This option is not applicable to IEEE 15842018. IEEE 15842002 recommends using two scenarios – one with 100% of estimated arc current and the other with 85% of estimated arc current. This is due to the fact that arc currents may be random and usually vary by some proportion about the estimated value. For inversetime overcurrent characteristics of protective devices, the arcing time is greater for smaller currents than it is for larger currents. Since the incident energy of arc faults is more sensitive to arcing time than it is to arc currents, it is necessary to obtain a more accurate arcing time. IEEE 1584 proposes taking 85% of the initial estimate of the arc current. EasyPower enables you to consider two scenarios of arc currents. EasyPower calculates both scenario and automatically reports the worst case of incident energy, thus providing conservative results. The IEEE 1584 recommended 100% and 85% of arc current are default values. You may change these ratios by typing in the fields or using the buttons to increase or decrease the values. When 100% or the upper value yields greater arc flash incident energy, then the text results are displayed in black in the Arc Flash Report spreadsheet. When 85% or the lower value yields greater incident energy, the text is displayed in pink. 
Max Times (sec) 
The Max Time is the maximum time that the program uses to calculate the incident energy. If the trip time calculated as per device TCC is less than the specified maximum time, then the device trip time is used. If the device trip time exceeds the specified maximum time, then the Max Time value is used. The default maximum time is 1000 seconds. 
Calculate Arc Flash Using 
Specify the fault current used during arc flash calculations. Select between Momentary, Interrupting, and 30 Cycle fault currents or the Integrated method. See The Integrated Method for more information about this method.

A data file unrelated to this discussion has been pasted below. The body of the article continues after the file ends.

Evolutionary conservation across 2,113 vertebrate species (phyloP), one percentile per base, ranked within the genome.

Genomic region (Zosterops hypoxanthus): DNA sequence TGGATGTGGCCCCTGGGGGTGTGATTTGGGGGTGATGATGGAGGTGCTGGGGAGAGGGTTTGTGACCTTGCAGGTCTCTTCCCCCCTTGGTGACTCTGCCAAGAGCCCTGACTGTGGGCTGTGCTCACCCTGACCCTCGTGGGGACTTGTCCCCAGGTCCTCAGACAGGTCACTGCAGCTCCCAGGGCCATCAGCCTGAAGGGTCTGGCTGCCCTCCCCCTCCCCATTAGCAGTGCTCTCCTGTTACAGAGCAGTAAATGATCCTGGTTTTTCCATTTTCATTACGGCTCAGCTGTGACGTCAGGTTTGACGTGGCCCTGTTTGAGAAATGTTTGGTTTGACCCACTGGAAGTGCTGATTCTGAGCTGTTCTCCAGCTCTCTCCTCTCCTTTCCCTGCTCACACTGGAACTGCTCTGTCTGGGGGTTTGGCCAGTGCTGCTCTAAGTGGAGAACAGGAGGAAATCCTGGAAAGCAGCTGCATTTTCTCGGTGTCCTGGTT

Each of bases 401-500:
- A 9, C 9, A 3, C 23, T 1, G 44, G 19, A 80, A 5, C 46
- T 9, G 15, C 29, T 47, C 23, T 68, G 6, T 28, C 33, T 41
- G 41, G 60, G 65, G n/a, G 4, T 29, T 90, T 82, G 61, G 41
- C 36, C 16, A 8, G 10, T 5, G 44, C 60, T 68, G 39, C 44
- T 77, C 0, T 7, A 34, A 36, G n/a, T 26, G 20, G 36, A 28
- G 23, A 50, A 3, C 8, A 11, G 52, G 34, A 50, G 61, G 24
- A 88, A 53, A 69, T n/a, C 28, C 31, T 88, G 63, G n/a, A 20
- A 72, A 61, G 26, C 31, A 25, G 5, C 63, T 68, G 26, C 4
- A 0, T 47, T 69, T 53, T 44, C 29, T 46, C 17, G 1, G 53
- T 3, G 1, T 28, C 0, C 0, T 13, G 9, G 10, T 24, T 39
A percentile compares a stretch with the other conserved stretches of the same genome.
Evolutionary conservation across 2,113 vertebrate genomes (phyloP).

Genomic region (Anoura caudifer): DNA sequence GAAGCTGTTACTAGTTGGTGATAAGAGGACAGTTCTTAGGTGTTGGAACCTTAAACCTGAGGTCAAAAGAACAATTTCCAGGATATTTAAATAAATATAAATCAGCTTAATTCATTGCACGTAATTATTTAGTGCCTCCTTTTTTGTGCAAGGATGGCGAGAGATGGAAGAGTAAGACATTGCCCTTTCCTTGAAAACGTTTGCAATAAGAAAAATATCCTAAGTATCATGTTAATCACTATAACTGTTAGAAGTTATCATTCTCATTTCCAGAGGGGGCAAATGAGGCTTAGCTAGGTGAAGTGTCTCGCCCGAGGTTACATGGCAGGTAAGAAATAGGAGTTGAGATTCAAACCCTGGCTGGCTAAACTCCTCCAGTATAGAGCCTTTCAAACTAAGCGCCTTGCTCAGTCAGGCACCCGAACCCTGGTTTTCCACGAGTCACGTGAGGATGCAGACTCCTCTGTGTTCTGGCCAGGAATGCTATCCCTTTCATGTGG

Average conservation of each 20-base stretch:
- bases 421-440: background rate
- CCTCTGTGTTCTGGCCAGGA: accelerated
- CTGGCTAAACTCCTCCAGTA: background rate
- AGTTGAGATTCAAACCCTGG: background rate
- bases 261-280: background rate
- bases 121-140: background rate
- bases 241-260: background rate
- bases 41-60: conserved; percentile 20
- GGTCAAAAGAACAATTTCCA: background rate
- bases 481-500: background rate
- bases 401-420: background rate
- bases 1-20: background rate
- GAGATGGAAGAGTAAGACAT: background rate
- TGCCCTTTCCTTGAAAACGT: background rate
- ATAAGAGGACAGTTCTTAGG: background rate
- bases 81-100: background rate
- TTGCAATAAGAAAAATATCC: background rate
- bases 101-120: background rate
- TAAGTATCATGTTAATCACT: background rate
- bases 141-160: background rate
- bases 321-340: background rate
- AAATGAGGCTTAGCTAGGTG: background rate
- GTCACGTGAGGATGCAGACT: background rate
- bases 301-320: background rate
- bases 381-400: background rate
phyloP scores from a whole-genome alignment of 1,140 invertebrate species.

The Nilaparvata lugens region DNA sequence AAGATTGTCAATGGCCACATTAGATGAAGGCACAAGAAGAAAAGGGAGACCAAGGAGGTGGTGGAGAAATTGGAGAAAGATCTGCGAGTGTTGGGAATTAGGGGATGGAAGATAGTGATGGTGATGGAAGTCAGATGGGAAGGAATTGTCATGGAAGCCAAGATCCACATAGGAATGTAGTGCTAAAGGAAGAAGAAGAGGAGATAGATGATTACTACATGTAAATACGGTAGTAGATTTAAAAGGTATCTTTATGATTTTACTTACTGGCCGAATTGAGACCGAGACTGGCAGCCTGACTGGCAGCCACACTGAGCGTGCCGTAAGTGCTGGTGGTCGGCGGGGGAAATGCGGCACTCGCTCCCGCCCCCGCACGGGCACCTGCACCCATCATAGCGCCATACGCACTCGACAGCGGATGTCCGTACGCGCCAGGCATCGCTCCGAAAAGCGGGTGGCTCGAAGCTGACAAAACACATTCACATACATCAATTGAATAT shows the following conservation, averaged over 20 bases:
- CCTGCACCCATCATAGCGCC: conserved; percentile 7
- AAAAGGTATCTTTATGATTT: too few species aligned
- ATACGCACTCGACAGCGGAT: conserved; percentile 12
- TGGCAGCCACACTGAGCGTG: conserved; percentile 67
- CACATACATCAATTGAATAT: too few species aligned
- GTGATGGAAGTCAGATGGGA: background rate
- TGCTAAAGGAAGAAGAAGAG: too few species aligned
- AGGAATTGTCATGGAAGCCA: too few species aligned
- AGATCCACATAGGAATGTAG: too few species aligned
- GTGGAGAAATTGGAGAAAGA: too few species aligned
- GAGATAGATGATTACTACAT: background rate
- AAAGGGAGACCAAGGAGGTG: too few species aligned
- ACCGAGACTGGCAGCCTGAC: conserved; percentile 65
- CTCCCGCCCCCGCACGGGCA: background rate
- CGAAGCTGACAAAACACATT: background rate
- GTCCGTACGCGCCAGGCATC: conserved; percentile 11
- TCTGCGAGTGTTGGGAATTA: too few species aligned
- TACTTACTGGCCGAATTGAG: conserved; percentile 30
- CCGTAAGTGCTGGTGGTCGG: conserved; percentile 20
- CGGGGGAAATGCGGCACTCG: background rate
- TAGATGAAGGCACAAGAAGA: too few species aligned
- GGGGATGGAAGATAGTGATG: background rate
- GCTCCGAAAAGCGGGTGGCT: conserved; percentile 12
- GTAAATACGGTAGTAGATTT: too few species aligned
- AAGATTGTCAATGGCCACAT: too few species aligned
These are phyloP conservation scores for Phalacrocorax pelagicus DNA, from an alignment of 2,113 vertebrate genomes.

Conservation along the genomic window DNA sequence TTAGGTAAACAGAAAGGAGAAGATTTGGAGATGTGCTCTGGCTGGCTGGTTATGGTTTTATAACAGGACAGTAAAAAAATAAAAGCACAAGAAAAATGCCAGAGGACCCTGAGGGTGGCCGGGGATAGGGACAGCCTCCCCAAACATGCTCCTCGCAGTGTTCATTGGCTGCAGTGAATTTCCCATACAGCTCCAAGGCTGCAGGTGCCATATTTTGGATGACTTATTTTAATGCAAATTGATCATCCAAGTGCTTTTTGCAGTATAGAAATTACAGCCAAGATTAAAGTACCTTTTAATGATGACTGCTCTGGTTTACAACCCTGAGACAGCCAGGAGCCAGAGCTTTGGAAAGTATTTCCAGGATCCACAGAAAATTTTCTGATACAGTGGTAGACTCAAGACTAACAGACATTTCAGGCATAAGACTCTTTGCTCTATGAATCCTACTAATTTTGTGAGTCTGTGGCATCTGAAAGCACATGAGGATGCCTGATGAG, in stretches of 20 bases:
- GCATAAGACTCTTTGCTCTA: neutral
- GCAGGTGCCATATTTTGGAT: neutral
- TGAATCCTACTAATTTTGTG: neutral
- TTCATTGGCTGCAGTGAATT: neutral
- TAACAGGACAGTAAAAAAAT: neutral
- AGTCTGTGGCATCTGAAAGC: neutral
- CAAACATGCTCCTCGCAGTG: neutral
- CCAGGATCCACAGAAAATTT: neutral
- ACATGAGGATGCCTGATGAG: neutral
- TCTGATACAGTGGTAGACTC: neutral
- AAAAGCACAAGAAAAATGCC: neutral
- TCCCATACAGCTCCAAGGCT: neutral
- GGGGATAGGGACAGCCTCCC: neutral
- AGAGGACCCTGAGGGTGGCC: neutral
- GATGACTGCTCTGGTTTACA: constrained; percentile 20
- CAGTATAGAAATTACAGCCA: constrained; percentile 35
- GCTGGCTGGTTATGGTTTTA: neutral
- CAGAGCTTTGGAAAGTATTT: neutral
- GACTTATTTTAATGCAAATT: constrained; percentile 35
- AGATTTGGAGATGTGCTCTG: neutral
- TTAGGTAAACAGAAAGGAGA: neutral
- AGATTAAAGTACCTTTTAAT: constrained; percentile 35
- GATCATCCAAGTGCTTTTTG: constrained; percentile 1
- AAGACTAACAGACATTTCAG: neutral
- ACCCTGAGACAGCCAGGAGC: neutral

Display Working Distance in 
You can select the units for working distance from any of the following. This also affects the arc flash boundary.

Working Distances (Below) Apply to 
You can specify separate working distances for open air and enclosed space. Select the appropriate choice to view or edit the values in the spreadsheet. Typically for medium voltage, switches and fuses at open air may be operated from a greater distance. In the Enclosed table, there are separate working distances for switchgear. This enables you to specify a different working distance for switchgear than for other types of equipment. 
Display Incident Energy in 
You can specify whether you want incident energy displayed in calories or joules per square centimeter. 
Create Report  
Arc Flash Threshold 
Check this box to obtain a report of buses that exceed the arc flash threshold incident energies specified in the options. You can specify any incident energy as the threshold for various voltage levels by typing in the values in the spreadsheet in the Arc Flash Hazard options. All equipment exceeding the hazard thresholds will be displayed in red on the oneline. 
Threshold Incident energy 
For every voltage level you can specify the threshold incident energy. Equipment with incident energies exceeding the threshold values will be highlighted in red in the oneline output and they will be reported in the Arc Flash Threshold Report. This provides instant notification of a danger condition. All equipment with incident energies exceeding the threshold values are displayed in red on the oneline. 
Default Working Distances 
For every voltage level, you can specify up to five working distances for which the incident energy will be provided in the Arc Flash Report. In the oneline output, results will be shown only for the shortest working distance, which has the highest incident energy. 
Advanced 
More Information
Arc Flash Hazard Analysis  The Integrated Method 
Calculating Arc Flash Hazards / Currents  
Advanced Arc Flash Options